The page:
Ian, our Chief Taxi Driver said “I’ve heard so many fascinating life stories in the back of this cab – everyone special and every one very unique. I have learned so much detail about the lives of the people that Blind Veterans UK support and am proud to be a part of their vital services”

    The Taxi as you can see is not just a safe space to travel, but is a symbol of the support and welfare we provide to veterans.

    If you would like to read our previous 100 blog post click here or alternatively visit our website to see all of the objects we have launched so far!

    Talking Books: A fascinating reveal from the 100 Objects Campaign

    “It ought to be possible, I thought, to record human speech. Theoretically, it should be possible to record whole books.”

    Captain Ian Fraser, Blind Veteran and Chairman of Blind Veterans UK 1921-1974.

     The latest object in the Blind Veterans UK 100 objects centenary campaign is the talking book. The initial concept and then later the talking books themselves were dreamt up by Captain Ian Fraser at a Blind Veterans UK early rehabilitation centre.

    Many soldiers who returned home blind from the First World War had given up hope of ever reading again. While the literacy of blind people had always been a concern, particularly among religious leaders who feared for their interaction with the bible, it had been tolerated to an extent. RNIB and Blind Veterans UK brought an urgency to the issue. War-blind soldiers who could not read Braille were now experiencing a new found illiteracy; a very isolating experience.

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    Advert from Blind Veterans UK Review

    Fundraising images such as these from the Blind Veterans UK Review brought realisation to the British public about the debt they owed to disabled ex-Service men and women who had fought and served in the First World War.

     

    Captain Ian Fraser

    Ian Fraser began receiving support from Blind Veterans UK after being shot through the eyes by a German sniper at the Battle of the Somme in July 1916. After the death of founder Authur Pearson in 1921, Fraser took over as chairman which he held for 52 years. While listening to a gramophone, Fraser considered whether speech could be recorded the same way. He began experimenting by recording scraps of poetry and speeches in a makeshift studio on the grounds.

    Captain Ian Fraser at Blind Veterans UK rehabilitation centre

    Captain Ian Fraser at Blind Veterans UK rehabilitation centre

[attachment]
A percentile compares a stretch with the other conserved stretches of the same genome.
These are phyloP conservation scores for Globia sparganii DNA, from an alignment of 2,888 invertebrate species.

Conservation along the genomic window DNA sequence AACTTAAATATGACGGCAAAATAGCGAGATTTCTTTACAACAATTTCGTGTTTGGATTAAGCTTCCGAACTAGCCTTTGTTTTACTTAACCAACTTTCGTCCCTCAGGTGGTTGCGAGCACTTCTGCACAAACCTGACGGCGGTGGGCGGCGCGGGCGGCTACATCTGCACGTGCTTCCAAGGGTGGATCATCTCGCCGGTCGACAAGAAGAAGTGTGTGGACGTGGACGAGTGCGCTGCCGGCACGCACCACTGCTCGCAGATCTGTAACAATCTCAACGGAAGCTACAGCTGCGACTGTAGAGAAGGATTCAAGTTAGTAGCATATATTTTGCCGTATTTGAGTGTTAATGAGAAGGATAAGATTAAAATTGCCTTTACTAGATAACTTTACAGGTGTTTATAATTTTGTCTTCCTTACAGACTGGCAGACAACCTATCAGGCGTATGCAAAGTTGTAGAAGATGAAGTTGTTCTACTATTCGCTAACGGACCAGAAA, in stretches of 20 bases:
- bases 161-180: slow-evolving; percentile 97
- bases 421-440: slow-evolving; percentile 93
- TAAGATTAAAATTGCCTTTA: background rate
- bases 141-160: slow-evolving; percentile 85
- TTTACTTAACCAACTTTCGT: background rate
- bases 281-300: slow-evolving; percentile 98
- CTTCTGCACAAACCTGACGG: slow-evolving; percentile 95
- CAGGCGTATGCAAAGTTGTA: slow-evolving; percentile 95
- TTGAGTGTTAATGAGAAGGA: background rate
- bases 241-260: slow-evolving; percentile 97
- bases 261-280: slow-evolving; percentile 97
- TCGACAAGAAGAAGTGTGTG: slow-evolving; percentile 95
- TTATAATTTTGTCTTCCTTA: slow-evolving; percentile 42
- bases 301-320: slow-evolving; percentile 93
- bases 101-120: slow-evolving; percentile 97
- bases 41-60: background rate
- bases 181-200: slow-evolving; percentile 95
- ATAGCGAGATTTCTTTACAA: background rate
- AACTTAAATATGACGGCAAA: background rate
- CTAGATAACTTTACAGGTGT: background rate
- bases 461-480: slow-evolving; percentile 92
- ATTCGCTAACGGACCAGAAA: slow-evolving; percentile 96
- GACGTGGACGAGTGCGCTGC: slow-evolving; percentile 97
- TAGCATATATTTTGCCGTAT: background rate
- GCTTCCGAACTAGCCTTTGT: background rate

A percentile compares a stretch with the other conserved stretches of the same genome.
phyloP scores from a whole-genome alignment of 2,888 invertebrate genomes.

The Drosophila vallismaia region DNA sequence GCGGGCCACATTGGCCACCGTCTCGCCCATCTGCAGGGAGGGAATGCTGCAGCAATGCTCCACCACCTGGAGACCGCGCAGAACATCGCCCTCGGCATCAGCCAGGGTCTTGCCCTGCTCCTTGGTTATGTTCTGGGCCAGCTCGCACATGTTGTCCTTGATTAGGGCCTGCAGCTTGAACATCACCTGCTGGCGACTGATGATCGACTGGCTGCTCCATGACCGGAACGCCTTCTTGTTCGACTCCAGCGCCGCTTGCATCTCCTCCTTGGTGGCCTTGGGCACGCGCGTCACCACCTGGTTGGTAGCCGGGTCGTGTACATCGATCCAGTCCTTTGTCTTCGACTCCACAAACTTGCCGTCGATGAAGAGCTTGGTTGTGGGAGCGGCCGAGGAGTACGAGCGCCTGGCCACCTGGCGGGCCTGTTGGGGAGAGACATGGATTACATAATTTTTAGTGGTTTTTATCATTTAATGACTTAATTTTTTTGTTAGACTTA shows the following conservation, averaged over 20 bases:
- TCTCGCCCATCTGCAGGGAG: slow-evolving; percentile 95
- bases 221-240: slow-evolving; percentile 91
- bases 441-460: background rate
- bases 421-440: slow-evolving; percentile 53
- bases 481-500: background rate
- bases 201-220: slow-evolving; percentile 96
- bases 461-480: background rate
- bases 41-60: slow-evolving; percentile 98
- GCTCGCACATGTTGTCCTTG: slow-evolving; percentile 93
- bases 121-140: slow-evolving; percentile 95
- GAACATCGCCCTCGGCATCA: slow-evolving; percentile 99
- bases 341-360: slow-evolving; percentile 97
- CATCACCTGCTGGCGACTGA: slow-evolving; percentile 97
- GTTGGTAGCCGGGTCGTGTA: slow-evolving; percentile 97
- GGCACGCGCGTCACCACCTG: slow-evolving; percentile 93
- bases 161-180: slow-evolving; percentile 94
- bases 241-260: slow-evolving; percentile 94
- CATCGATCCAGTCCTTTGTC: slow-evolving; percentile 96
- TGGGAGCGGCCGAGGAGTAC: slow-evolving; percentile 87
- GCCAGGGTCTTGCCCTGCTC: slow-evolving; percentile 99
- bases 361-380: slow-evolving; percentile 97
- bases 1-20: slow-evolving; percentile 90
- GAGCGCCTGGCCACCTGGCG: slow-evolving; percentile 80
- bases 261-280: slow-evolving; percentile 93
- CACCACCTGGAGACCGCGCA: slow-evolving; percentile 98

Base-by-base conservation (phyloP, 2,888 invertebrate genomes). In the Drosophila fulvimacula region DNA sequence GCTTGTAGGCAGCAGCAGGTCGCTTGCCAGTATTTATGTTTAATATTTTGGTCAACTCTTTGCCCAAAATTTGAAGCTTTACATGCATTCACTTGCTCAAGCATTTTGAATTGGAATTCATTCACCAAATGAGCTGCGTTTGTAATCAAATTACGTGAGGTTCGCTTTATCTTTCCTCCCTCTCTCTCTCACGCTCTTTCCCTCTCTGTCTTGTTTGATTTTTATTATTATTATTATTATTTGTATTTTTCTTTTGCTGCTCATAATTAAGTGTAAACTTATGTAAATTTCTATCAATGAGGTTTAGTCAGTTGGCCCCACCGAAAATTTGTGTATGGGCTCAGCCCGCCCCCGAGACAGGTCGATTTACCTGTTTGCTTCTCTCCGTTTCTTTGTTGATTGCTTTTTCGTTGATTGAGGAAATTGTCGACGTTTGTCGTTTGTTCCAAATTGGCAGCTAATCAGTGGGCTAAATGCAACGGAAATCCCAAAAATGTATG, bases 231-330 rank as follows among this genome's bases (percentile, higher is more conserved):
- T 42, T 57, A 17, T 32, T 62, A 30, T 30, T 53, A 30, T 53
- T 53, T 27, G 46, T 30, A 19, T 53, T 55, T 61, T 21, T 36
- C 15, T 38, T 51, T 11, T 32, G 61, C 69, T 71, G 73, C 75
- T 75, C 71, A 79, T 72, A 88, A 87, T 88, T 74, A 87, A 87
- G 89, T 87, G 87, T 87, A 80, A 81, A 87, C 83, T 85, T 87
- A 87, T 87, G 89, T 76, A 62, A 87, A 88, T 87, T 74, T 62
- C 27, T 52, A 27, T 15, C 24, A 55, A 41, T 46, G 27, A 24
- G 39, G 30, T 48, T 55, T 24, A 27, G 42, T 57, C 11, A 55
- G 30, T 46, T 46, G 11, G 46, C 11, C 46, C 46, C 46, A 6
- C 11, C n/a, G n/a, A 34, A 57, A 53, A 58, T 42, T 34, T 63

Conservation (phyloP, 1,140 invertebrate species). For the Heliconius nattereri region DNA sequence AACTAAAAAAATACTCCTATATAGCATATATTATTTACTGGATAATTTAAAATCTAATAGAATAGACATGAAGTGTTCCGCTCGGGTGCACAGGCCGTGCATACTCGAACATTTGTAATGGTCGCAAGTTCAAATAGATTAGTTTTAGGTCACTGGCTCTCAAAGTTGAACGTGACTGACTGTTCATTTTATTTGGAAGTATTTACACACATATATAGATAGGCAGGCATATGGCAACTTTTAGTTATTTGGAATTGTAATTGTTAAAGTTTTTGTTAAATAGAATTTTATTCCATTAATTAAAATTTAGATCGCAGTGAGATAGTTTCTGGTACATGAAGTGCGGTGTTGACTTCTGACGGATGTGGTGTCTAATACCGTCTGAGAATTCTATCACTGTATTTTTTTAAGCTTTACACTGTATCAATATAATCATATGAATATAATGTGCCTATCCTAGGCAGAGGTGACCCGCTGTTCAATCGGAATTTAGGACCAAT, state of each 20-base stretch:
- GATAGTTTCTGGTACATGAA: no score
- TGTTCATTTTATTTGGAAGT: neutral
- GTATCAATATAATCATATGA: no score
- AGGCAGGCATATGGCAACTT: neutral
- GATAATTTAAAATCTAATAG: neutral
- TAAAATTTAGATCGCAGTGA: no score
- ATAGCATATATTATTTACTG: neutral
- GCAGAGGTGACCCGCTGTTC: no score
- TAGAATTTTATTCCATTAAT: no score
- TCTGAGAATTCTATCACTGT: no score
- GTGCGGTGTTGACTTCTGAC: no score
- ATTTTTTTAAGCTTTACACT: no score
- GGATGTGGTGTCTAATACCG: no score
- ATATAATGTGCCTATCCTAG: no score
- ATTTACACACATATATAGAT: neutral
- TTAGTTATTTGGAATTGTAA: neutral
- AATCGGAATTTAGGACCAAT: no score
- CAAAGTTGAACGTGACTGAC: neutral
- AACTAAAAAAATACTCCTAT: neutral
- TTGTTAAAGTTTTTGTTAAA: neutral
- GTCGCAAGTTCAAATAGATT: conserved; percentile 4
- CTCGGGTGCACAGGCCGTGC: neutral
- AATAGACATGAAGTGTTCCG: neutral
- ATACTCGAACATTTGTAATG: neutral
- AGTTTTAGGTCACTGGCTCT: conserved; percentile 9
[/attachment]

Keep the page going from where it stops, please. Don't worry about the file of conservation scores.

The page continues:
The Sound Recording Committee

    The RNIB established a Sound Recording Committee in 1934 and Anthony McDonald recorded the first ever talking book in a rudimentary studio in Regent’s Park. The Talking Book library began a two year trial in 1935 and membership was free for anyone who owned a talking book player. These ranged in price between £3.15s and £6.10s, however Blind Veterans UK subsidised these machines by £1 for any veteran with severe sight loss.

    Talking Book Player

    Talking Book Player

    The talking book initially comprised of 10 double-sided records and the first recordings available were Agatha Christie’s The Murder of Roger Ackroyd, Joseph Conrad’s Typhoon, and The Gospel According to St. John.

    While the US Talking Book library received government funding, initially the UK’s did not. Instead it relied on essential donations. By far the most generous benefactor of the programme was philanthropist Lord Nuffield. In a letter of thanks, Fraser wrote to Lord Nuffield “You in turn after Louis Braille, have created a revolution for the blind”.

    A new found independence

    The talking book was singular in its provision of independence for blind veterans. A major appeal of the talking book was that blind veterans no longer felt they were imposing on friends and family by requesting them to read aloud. One veteran even remarking “talking books are never tired, never argumentative and never in a hurry, bless them.”

    Helen Keller considered boredom to be the biggest threat to blindness but with the creation of the Talking Book, recreational opportunities for the blind were now considerably expanded.   Providing blind veterans with the ability to enjoy books once again had an unprecedented effect, in particular on the mental health of the newly blind. Whereas previously they may have felt disconnected, talking books engaged blind veterans once more with the world around them.

     

     

    With thanks to Matthew Rubery for his help in providing information about this object – for more about the history of talking books see Matthew’s article http://www.bookbrunch.co.uk/article_free.asp?pid=from_shell_shock_to_shellac_the_great_war_blindness_and_britains_talking_book_library

     

    To find out how else we support veterans with severe sight loss click here.